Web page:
CREDITS: Written by Steve Perry and Alan Burnett; directed by Eric Radomski.
REVIEW: Clayface is back from the dead and there's not real reference to his fate from his last appearance. Batman takes his return in stride. Perhaps he's just used to the trope by now. Speaking of tropes, Mudslide is yet another "tragic monster" story, and introduces yet another "crazy fan" female character, of which only Harley Quinn has any depth and worth. This brilliant doctor has a possible cure of Clayface's ongoing deterioration, and seems to be acting purely out of a fannish obsession with actor Hatt Hagen. That's not very interesting, though the metal suit she makes Hagen wear to keep his form between treatments looks like an Oscar, so there's that. And is their lair built atop HADRAC's old cliff by the sea? Sure looks like it. (Note, too, that Alfred seems to be Batman's pre-IMDB resource for film trivia; is he a big fan of Matt Hagen, or was he asked to watch all his movies in Clayface returned and information was needed?)
I'm not sure this is Batman's best solution to a tragic monster dilemma. Where he's been proactive in restoring Kirk "Man-Bat" Langstrom to normal, here he's in possession of tech that could save Hagen's life, but won't let him have it. Nor does the monster and his Stelllllaaaaaaaaaa (another movie reference) simply ASK WayneTech. And okay, yes, this wouldn't have cured Hagen of his clay form, but stabilized it and made him more powerful. If he were to continue his criminal ways, yes, that would be a problem. But since his crimes were committed to cure himself, wouldn't a little cooperation have gone a long way here? In the end, we get the closest thing to a death on the series, with Hagen dissolving in sea water, in what looks to be (but surely isn't) permanent. And though Batman reaches for him, it still seems like his intransigence resulted in that less-than-optimal finish.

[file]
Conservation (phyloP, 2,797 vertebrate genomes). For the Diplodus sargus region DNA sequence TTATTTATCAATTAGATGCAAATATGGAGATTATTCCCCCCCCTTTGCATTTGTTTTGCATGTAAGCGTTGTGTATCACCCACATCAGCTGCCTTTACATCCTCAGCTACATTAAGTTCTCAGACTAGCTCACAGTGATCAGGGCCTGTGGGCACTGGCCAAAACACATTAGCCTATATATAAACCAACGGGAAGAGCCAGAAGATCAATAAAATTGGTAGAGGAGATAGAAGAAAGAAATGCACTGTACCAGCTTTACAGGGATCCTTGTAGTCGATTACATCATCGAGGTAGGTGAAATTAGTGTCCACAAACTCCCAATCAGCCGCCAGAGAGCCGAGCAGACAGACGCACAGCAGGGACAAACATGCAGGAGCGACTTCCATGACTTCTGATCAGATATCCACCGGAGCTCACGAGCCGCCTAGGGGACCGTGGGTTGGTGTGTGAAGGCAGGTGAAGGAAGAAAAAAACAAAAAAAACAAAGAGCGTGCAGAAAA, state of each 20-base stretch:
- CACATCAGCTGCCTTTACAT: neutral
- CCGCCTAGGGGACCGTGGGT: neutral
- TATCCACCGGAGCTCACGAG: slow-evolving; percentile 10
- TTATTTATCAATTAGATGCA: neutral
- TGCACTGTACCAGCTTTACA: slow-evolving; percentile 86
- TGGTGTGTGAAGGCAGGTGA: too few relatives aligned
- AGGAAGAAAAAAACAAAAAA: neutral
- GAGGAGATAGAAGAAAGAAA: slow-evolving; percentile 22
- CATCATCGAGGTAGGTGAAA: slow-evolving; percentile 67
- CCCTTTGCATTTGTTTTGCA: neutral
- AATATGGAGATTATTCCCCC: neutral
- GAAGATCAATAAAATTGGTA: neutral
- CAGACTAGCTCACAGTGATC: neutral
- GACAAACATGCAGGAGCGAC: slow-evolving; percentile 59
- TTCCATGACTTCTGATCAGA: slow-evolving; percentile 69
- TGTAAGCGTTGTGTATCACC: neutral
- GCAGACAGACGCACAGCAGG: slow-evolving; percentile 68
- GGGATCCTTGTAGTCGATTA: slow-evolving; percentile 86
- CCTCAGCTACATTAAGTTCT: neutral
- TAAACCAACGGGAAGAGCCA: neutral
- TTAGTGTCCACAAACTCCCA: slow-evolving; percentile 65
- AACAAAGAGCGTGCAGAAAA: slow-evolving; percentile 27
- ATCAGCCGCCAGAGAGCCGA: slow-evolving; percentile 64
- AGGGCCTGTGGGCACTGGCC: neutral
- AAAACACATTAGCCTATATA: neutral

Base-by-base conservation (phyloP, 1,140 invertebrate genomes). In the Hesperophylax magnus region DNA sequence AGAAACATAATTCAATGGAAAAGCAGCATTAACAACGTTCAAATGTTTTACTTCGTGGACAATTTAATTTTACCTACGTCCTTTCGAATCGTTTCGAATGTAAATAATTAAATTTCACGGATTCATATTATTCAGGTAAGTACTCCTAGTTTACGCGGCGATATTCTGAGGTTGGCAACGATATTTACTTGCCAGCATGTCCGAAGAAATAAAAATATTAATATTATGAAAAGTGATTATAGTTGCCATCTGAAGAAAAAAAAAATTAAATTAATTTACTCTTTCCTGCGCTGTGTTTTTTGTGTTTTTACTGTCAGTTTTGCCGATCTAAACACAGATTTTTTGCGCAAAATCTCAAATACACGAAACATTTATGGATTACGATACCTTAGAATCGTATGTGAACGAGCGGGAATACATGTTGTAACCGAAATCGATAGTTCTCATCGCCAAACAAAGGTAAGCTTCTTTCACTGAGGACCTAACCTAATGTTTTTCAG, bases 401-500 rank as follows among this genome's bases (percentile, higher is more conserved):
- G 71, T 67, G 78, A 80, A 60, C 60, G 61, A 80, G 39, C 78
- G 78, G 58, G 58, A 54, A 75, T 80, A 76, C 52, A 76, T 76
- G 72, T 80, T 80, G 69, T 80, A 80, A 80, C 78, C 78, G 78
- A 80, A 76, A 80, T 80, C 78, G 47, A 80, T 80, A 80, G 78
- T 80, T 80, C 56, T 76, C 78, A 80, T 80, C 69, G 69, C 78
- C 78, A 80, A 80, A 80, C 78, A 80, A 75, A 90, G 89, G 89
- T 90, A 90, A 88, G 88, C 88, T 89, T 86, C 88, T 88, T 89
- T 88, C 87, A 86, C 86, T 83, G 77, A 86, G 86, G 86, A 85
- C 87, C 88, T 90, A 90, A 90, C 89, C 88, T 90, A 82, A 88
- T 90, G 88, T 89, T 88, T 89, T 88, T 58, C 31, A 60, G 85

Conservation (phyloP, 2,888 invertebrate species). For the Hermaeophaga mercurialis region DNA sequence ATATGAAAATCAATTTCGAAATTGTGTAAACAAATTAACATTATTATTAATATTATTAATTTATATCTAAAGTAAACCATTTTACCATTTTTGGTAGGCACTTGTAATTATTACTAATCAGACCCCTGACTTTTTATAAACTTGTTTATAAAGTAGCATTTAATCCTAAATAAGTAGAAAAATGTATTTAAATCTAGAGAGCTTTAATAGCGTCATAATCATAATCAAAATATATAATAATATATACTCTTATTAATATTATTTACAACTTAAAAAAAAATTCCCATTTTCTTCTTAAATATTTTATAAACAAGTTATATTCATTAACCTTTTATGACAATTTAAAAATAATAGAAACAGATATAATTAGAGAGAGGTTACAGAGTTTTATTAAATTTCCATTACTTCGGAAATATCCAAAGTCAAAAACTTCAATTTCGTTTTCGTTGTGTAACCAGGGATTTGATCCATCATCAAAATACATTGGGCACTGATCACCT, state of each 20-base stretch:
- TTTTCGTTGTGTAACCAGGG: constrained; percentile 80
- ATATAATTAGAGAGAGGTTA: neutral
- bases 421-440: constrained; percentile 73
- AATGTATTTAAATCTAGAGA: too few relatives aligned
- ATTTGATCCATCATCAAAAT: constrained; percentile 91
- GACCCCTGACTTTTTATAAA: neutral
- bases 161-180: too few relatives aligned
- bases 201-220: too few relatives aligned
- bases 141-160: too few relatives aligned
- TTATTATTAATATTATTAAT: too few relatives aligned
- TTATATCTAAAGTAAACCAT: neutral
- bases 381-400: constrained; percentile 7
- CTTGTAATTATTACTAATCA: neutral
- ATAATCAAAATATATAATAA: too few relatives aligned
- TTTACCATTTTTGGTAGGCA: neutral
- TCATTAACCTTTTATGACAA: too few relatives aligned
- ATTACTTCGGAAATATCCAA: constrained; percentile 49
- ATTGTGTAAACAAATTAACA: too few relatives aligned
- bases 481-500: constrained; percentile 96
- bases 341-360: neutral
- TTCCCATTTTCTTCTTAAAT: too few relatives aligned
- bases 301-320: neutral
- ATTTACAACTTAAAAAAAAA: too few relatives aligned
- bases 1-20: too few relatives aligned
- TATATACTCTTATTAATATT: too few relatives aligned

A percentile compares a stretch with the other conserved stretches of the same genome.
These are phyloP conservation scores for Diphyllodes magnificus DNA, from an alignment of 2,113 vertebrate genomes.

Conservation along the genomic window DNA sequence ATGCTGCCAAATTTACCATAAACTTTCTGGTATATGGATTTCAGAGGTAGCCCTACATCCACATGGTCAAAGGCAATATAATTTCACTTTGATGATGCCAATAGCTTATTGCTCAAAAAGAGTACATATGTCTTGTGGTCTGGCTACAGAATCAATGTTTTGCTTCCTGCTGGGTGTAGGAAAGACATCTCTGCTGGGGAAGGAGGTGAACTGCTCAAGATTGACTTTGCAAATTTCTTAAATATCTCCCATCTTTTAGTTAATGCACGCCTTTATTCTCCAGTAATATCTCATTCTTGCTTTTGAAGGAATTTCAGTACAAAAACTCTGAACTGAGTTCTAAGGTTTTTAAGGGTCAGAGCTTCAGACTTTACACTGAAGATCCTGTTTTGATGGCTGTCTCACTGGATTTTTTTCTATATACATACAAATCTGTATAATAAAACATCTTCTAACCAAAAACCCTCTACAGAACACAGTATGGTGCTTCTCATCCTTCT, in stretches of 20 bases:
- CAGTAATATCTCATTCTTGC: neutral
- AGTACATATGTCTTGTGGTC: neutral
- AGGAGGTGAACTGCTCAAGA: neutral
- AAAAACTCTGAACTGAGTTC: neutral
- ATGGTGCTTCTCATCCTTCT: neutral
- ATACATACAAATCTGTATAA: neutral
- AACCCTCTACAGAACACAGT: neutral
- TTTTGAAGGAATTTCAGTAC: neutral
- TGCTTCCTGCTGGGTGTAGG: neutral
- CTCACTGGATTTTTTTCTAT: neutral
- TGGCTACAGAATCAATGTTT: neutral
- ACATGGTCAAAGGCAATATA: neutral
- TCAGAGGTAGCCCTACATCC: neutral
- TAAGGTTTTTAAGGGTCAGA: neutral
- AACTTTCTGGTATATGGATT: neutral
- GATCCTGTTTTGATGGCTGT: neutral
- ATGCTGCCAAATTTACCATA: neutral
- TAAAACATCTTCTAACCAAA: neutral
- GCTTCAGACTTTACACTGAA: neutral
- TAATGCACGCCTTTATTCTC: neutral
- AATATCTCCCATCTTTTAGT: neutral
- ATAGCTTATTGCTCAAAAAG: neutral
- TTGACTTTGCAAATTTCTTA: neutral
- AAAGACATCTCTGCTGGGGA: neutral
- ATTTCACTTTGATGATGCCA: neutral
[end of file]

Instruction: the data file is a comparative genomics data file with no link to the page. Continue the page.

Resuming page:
But then this is quite the violent episode. The things you can do with a mud monster! The animation is brilliant (and apparently costly, which is why we don't see Clayface more often), with its gooey transformations, Batman fighting from inside the monster, and Clayface's head bursting open by a bat-grapple fired from within. And that's almost enough to recommend its simple plot.
SOUNDS LIKE: Pat Musick, who plays Stella, has done a lot of voice work, perhaps most notably that of Tony in the American Tail movies, and Janine in The Real Ghostbusters.
REWATCHABILITY: Medium - Some cool, high caliber animation, but the story is about as thin as Clayface in the rain.